Ronald J. Cornetta, Plaintiff-appellant, v. the United States of America and John Lehman, Secretary Ofthe Navy, Defendant-appellee, 831 F.2d 1039 (Fed. Cir. 1987)Annotate this Case
George S. King, Broadhurst, Brook, Mangham & Hardy, Baton Rouge, La., argued, for plaintiff-appellant. Also on the brief, was Louis R. Davis, Broadhurst, Brook, Mangham & Hardy, Lafayette, La., of counsel.
John S. Groat, Commercial Litigation Branch, Dept. of Justice, Washington, D.C., argued, for defendant-appellee. With him on the brief, were Richard K. Willard, Asst. Atty. Gen., David M. Cohen, Director and Thomas W. Petersen, Asst. Director. Also on the brief, was LCDR Michael Lawlor, Dept. of Navy, of counsel.
Before BISSELL, Circuit Judge, MILLER, Senior Circuit Judge, and ARCHER, Circuit Judge.
ARCHER, Circuit Judge.
The judgment of the United States District Court for the Western District of Louisiana, Civil Action No. 86-1080, granting summary judgment to the appellees (government) on the basis of laches, is affirmed.
Ronald J. Cornetta (Cornetta) brought this action for reinstatement, back pay, and correction of personnel records nearly seven years after he was separated from the Marine Corps. Cornetta was discharged on May 31, 1979 and thereafter served a three year tour of duty in the United States Coast Guard, which tolled the six year statute of limitations under 28 U.S.C. § 2401(a) (1982) for filing suit. See 50 U.S.C.App. Sec. 525 (1982). Commencement of this action on May 20, 1986 was therefore timely. Upon motion by the government, the district court granted summary judgment against Cornetta based on laches. It found that there was an inexcusable delay in filing this action and that the government was prejudiced by the delay because, if Cornetta were successful, he would receive pay for work he did not perform and which "possibly was performed by another officer," and would receive "some credit toward his retirement for time not spent in the Marine Corps or Coast Guard." Although the government suggested defense prejudice concerning witnesses and documents, the district court's decision was based solely on economic prejudice and the government does not argue defense prejudice on appeal.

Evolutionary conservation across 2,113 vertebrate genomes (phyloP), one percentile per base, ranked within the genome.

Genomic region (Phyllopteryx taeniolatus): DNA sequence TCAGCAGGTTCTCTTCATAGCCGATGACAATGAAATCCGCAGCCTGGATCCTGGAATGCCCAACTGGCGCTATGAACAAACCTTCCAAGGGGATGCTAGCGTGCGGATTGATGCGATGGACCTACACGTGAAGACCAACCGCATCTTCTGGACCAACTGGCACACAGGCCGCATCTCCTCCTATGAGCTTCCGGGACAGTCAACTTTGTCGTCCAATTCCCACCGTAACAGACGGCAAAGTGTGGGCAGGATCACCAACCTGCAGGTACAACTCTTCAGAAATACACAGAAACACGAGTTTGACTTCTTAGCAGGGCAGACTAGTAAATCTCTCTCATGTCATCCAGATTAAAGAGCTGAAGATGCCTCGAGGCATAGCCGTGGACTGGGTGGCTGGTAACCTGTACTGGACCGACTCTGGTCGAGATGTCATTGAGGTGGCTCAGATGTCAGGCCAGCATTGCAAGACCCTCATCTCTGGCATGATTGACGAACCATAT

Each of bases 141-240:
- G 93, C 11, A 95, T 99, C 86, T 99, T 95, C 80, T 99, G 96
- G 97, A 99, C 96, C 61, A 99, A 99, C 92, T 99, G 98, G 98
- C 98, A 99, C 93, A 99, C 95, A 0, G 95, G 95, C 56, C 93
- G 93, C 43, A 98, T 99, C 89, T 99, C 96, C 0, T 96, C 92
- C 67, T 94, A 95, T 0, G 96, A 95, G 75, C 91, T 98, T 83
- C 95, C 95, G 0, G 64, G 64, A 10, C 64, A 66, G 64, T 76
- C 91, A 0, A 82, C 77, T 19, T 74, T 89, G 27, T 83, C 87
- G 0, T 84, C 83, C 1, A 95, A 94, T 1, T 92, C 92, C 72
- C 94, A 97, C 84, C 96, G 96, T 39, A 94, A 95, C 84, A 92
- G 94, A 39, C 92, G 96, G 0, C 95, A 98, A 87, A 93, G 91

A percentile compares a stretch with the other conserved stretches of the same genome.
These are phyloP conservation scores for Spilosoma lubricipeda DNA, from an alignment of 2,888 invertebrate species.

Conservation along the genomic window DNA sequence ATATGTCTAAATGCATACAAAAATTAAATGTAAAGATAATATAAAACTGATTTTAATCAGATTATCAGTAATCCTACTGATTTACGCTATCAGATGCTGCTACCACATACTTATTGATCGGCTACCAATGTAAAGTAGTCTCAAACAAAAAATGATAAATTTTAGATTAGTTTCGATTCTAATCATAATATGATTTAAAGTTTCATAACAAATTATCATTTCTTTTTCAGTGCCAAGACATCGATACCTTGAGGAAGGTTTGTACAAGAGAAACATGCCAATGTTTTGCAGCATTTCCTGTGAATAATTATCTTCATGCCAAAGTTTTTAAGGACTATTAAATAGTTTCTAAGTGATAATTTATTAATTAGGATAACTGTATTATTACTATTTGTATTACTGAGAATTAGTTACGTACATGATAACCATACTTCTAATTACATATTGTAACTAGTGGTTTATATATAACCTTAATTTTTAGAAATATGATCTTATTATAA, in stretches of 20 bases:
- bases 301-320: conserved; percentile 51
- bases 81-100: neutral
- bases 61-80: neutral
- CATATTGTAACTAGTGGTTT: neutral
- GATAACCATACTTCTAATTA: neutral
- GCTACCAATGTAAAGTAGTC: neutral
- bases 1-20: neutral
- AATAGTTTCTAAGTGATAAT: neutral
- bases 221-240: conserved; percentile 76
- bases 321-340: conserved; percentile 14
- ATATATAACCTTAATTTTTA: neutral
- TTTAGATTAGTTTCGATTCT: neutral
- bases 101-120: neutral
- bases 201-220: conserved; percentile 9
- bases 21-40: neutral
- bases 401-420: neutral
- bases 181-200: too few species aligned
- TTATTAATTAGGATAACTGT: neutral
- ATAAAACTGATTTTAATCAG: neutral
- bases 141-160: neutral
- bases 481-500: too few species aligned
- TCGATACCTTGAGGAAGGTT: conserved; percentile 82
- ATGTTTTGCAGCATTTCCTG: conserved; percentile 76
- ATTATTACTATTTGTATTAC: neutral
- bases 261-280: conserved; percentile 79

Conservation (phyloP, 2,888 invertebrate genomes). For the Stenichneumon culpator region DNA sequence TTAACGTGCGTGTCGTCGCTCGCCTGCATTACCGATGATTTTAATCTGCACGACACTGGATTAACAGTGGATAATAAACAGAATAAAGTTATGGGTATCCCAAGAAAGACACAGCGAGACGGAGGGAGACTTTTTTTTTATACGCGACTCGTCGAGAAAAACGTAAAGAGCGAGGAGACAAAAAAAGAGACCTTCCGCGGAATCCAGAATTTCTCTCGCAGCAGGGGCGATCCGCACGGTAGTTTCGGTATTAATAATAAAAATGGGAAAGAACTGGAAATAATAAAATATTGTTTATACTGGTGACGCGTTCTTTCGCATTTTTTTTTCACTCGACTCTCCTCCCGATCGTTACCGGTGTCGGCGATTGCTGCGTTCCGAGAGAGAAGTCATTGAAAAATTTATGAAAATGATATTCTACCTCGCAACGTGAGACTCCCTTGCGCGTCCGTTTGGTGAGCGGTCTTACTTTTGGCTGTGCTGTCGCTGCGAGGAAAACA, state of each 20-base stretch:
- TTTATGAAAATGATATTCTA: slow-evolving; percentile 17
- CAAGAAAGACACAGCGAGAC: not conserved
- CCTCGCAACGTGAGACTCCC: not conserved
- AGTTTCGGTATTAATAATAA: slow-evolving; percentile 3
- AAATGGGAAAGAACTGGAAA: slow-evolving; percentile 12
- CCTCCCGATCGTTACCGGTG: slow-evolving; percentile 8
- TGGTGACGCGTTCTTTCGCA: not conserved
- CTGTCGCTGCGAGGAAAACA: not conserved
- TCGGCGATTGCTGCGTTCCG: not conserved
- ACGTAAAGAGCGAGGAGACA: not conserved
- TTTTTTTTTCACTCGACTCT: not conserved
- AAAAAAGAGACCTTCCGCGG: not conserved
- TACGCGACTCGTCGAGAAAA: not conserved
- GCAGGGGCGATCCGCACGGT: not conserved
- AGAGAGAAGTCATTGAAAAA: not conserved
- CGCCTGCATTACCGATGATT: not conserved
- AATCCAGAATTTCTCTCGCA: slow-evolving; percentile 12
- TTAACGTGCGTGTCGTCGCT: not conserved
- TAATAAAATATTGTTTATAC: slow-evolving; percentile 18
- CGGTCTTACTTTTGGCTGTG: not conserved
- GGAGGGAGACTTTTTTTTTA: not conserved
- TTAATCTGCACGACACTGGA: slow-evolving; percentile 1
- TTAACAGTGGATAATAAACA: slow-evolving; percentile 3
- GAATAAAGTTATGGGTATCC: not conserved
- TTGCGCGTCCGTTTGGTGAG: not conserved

Cornetta's separation resulted from being passed over for promotion from the rank of captain to major by two selection boards. 10 U.S.C. §§ 8299(h) and 8303(d) (1976). Included in Cornetta's military service record at the time of the first promotion consideration was an unfavorable fitness report issued by Cornetta's rating officer in May 1977 (Sims report). Before his second consideration for promotion, Cornetta applied to the Board for Correction of Naval Records (Corrections Board) requesting that his record be corrected by removing the Sims report and clearing his record of the first non-selection for promotion. The Corrections Board recommended that the relief be granted and that Cornetta be presented to the next selection board as if he were for the first time being considered for promotion to major. The Corrections Board also recommended, however, that a second passover by the selection board should continue to be regarded as a second valid failure of selection for promotion for purposes of mandatory separation from the Marine Corps. These recommendations were adopted by the Secretary of the Navy. Cornetta was passed over for a second time and thereafter honorably discharged from the Marine Corps.
The affirmative defense of laches generally requires that the defendant demonstrate (1) inexcusable delay on the part of the claimant, and (2) prejudice to the defendant as a result of such delay. Pepper v. United States, 794 F.2d 1571, 1573 (Fed. Cir. 1986). In the absence of a lengthy delay, the defendant asserting laches bears the burden of going forward with evidence to establish that the delay was unjustified. Where the length of the delay is clearly unreasonable, however, the burden of going forward with evidence to justify the delay shifts to the party who delayed. Id. at 1574-75; Adkins v. United States, 228 Ct. Cl. 909, 912 (1981). In Pepper this court held that a delay of six years and four months from the receipt of a challenged fitness report constituted inexcusable delay, despite efforts by the claimant there to justify his delay. See also Leinoff v. Milona & Sons, 726 F.2d 734, 742 (Fed. Cir. 1984) (delay exceeding six years is presumptively injurious).